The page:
Alumni Profile: Laura Rabb, MPH '04

What degree did you receive from GW? What was your concentration?

MPH, Environmental and Occupational Health

Please tell us about your current position. Can you describe a typical day?

I am self-employed as a public health consultant and work with the cruise industry.  Most of my work is onboard ships, but some is also done in the “office,” aka my apartment’s spare bedroom.

Onboard I provide public health assistance, primarily in the areas of food, potable water, recreational water, and gastrointestinal illness outbreak prevention. Each ship requests different services from in-class or hands-on training, operational inspections, reviewing operational procedures, reviewing drawings for renovations, and construction inspections following renovations. They put together a schedule in advance and pretty much keep me busy from 8:00 a.m. through 5:00 p.m. each day and sometimes even later in the evening to meet the crew schedules for training. 

The ships I have worked onboard range in size from 28,800 tons (490 passengers) to 225,000 tons (over 5000 passengers). The crew members come from all over the world. Most ships have more than 40 countries represented onboard. Some of these countries are not developed. The training and experiences the crew members learn on the ship, especially the reasons behind the public health guidelines, are taken back to their homes and they share it with their family. It really can make an impact for the friends and families of the crew members. When I am home, my time is spent writing reports, replying to e-mails, participating in teleconferences, and occasionally having meetings with the companies located in south Florida.

I also spend many hours traveling in between home and the ship. I meet the ships wherever the company requests and have traveled to Alaska, Caribbean, Europe and have an upcoming trip to Asia and Australia. I usually do not have any time to see the countries the ships visit because crew members are more available for training when the passengers are ashore, but occasionally I am able to arrive to a port city before meeting the ship or stay after disembarking to experience the local culture – a definite bonus to this job.   

Please tell us about your path from GWSPH to where you are today. How did you get your first job in the field?

I graduated from George Washington University over 15 years into my public health career. My undergraduate is in Biology and Environmental Health. After college, I joined that US Navy as an Industrial Hygiene Officer. After almost 8 years and 3 duty stations, I transferred to the US Public Health Service and was assigned to the US Coast Guard as a Safety & Environmental Health Officer. I completed my MPH while assigned to my 3rd duty station with the Coast Guard. After over 8 years with the Coast Guard and about 6 months after graduation, I changed agencies and was assigned to the Centers for Disease Control’s Vessel Sanitation Program. After 8 years with CDC and a total of 24 years on active duty, I retired from the US Public Health Service. I had lined up a job with another government agency as a civilian, but “sequestration” occurred just before I retired and the position disappeared. I was contacted by a cruise line asking if I was interested in visiting a few of their ships for public health inspections and training. I agreed and less than a week later Owings Public Health Consulting, LLC was created (I was named after my grandmother and Owings is her maiden name) and soon after I was boarding one of their ships.  Since then I have worked with 7 different cruise lines. Being a consultant was not what I planned, but it has absolutely worked out for the best.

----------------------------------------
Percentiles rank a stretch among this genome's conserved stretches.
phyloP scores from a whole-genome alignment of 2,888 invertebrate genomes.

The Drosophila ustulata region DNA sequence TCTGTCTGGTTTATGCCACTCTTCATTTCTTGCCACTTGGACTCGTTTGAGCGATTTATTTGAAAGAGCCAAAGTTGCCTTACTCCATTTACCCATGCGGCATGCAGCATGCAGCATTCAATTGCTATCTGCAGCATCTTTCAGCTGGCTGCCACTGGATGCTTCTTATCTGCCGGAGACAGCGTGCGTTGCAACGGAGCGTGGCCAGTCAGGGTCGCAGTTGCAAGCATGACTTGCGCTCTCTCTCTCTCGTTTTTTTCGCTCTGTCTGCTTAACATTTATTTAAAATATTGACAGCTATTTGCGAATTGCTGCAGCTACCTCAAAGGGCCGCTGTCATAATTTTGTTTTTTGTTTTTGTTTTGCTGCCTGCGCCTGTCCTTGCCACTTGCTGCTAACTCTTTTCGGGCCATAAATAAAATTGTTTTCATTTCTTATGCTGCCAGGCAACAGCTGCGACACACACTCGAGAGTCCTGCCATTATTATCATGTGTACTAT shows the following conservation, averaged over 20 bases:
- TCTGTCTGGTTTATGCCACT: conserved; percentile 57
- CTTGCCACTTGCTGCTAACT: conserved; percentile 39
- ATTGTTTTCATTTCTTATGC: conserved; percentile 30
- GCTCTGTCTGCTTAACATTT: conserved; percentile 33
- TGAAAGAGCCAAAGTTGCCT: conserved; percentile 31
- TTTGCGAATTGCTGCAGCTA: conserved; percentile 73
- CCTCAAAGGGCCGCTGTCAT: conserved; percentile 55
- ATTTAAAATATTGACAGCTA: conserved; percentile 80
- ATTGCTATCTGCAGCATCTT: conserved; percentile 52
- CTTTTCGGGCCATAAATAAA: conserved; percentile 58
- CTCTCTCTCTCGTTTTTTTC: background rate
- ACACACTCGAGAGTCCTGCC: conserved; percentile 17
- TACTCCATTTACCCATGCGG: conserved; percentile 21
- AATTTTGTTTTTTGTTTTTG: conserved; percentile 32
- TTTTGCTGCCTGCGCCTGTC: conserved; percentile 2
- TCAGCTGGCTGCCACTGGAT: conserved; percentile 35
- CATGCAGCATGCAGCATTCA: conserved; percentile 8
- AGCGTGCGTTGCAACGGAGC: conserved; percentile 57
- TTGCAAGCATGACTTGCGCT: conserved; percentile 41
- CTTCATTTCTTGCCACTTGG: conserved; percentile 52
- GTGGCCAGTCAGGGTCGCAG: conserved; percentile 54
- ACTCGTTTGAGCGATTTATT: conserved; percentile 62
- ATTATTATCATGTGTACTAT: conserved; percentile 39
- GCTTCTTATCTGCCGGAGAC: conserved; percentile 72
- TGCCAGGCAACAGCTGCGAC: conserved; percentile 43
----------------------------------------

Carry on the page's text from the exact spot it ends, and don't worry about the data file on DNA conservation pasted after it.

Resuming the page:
What is the best career advice you have ever received?

Bloom where you are planted. Keep an eye out for opportunities to make your mark and make the job better for the person who follows you. In the military, you may not always get the job you want, but you will always have experiences to help you grow and you can make an impact.

What advice would you give to someone who wants to work in your field?

Complete an advanced degree in public health. Completing an MPH while working full time is a long-term commitment that could take more than twice as long as attending full time –  it was 7 years for me – and is absolutely worth the effort. However, do not stop with the degree. There is always a constant flow of new research, advancements, types of equipment, regulations, etc. It is important to continue to learn and stay well-informed. Also, each specialty has some type of certification that could be necessary to work in the field. Even if the certification is not required, it will definitely put you a step ahead of others applying for the same position.

What was the impetus for getting your degree at GWSPH?

I knew that I would eventually need an advanced degree to progress in my career.  Most of my years in the Navy were spend overseas well before the creation of online classes. As soon as I returned to the United States I started taking graduate courses in public health. Due to transfers, I took courses at two different schools before being assigned to US Coast Guard Headquarters in Washington, DC. GWSPH had a great program, evening courses, and transferred in 12 hours of previous coursework. As a bonus they also provided a scholarship my first semester, so it was a very easy decision to make.